Bounce rate, which is an indirect measure of user’s engagement, need to be analyzed thoroughly rather than just looking at the final value. Bounce rate can be calculated from site level and individual page level.
Individual Page Level: Bounce rate is the ratio of visitors who enter the site from that page and leave without going any deeper, to the total number of visitors who enter the site through that page. Basically, it is single page visits / total entries to the site through that page.
Site Level: Bounce rate is calculated as single page visits / total site visits. The question typically asked is what is the industry standard of bounce rate? It would depends on the site, industry, the mix of media and campaign that is running, how that landing page is served, etc.
According to a survey studies, following are the min and max of the bounce rate for certain categories.
- eCommerce: Min 14.3%; Max 68.0%
- Product Information: Min 3.2%; Max 50.0%
- Lead Generation: Min 5.2%; Max 81.0%
- News/Media: Min 25.0%; 81.4%
- Branding: Min 22.0%; Max 70.1%
- Other: Min 13.0%; Max 85.0%
Interpreting the Bounce Rate
A high Bounce Rate may indicate that the website needs a new direction. A low Bounce rate does not guarantee success. If the conversion rate is low, then you may need to review the type of visitor that is currently being attracted to your website. If the second definition of the “Bounce Rate” is used, the number of returning visitors may be a more meaningful statistic to judge the quality of traffic:
- websites that comprise just a single page can have a high Bounce Rate.
- websites that supply information on a single page, like a Wiki, can have a high Bounce Rate.
- Blogging websites usually have a high Bounce Rate.
There is no average Bounce Rate that can be called good or bad. An acceptable Bounce Rate depends very much upon the type of the website, the target audience and expectations. The only real criterion is the conversion rate – i.e. the number of new customers derived each month from the website. If the conversion rate is not acceptable, then the Bounce Rate, whatever it is, needs to be reduced.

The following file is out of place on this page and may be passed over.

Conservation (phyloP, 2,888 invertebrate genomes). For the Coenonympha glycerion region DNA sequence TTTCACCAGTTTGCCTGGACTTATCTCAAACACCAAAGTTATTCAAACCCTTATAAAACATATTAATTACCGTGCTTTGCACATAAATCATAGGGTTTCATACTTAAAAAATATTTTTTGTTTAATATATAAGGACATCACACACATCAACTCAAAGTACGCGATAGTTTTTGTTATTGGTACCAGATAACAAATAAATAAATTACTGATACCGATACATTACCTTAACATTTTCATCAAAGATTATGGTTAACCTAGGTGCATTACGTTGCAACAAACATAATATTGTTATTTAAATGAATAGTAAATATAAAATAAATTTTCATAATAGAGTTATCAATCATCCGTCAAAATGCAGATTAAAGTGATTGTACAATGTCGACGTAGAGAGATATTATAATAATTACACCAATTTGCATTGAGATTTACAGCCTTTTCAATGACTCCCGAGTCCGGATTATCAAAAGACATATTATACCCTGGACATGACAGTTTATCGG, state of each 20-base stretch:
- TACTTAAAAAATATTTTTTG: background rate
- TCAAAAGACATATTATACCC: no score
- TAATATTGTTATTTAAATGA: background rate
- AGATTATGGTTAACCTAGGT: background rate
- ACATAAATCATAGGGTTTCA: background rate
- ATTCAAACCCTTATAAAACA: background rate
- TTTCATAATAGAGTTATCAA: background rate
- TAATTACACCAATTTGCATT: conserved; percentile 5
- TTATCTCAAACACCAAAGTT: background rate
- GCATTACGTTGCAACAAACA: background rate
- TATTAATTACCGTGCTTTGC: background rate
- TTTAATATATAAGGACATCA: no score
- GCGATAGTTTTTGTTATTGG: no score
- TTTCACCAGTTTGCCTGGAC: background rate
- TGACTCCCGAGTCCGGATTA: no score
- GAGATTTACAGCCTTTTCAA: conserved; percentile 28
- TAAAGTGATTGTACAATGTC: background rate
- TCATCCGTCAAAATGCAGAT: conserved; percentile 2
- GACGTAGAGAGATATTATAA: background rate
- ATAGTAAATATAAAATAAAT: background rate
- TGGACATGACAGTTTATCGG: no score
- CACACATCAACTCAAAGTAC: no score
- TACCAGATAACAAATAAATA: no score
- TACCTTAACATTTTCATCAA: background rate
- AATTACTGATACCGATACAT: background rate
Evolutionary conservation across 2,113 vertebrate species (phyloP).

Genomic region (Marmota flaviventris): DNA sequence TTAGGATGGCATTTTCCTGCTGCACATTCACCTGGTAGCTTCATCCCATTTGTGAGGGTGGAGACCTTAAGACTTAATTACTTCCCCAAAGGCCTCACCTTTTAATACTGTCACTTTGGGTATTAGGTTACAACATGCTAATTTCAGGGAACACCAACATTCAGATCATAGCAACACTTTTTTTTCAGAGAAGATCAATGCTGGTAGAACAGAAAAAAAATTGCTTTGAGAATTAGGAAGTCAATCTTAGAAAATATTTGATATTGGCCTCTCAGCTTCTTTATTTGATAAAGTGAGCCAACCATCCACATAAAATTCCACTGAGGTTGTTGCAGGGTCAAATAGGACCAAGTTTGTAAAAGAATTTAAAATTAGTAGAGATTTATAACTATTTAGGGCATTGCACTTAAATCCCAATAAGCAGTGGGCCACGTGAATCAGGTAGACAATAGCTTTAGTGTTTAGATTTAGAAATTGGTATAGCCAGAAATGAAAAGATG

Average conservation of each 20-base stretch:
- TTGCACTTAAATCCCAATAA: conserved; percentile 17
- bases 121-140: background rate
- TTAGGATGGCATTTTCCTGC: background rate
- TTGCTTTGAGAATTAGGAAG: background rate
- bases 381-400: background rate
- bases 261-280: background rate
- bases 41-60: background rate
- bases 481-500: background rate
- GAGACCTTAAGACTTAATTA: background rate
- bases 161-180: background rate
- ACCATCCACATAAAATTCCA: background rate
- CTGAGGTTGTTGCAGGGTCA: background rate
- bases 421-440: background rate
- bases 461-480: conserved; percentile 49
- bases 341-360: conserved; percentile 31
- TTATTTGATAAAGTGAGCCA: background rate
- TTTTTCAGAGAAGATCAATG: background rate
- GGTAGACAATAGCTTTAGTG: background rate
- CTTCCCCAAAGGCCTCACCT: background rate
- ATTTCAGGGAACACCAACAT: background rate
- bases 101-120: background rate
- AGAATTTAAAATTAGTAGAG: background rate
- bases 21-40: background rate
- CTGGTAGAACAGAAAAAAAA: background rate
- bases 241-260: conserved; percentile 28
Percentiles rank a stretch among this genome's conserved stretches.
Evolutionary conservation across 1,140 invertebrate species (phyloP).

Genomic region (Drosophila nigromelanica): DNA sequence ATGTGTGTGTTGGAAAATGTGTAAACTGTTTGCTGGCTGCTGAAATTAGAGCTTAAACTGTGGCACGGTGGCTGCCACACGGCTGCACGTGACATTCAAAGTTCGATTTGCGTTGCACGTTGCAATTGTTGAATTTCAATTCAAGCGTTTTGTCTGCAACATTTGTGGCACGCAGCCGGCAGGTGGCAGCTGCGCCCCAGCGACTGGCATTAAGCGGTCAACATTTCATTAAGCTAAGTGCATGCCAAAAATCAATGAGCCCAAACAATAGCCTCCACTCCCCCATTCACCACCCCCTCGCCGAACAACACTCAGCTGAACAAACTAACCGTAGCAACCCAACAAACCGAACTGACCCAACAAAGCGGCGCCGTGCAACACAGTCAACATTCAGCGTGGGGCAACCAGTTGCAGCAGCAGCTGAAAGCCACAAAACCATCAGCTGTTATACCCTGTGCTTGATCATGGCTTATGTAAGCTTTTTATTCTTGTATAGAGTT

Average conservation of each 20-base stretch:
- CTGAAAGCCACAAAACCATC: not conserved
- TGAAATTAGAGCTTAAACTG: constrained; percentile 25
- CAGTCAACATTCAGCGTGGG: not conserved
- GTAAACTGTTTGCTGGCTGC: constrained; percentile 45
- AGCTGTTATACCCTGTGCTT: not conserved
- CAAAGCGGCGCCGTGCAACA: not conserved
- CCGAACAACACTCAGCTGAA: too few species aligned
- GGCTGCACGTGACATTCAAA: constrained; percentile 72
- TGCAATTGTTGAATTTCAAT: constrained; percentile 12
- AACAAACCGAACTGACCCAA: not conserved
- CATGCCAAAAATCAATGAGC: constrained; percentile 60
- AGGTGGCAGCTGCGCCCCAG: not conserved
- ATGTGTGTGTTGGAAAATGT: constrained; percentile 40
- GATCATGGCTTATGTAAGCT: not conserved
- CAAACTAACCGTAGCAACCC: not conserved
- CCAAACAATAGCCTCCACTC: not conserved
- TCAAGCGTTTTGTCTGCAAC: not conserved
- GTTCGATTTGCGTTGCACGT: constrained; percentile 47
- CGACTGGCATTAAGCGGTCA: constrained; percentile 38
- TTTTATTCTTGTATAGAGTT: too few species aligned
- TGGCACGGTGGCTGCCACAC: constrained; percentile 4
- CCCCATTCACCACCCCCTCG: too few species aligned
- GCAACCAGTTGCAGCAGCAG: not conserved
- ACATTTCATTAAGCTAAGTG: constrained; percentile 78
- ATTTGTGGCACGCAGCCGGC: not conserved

Improving the bounce rate
Depending on what the analytics offered you here are some things to do, in order to improve the bounce rate:
1.If the average time is high enough for you then you need to decide if you want to determine people to also visit other pages of your website. Maybe your ordering page has a high bounce rate but decent average time and you don’t want people to navigate further. But if you do, think about some links that you could place in your content and that point to other articles on your blog that are related.
2.If the average time is low and the high bounce rate is generated by keywords here are some things to do:
- If you can incorporate new information in the article that is relevant to a keyword is ok
- If you consider that you already have decent information then check how is presented. Try making the words bold, or italic, or change the colors. If the article is more than 500 words use subtitles to break the content and let people know what each section talks about. The idea is that if someone is interested only in some of your information then he should be able to easily find it, without having to read the entire article
- If you can’t incorporate new information, consider writing some new content and place links to the additional articles
3.If the average time is low and the high bounce rate is generated by the source then you may consider other channels for marketing your content.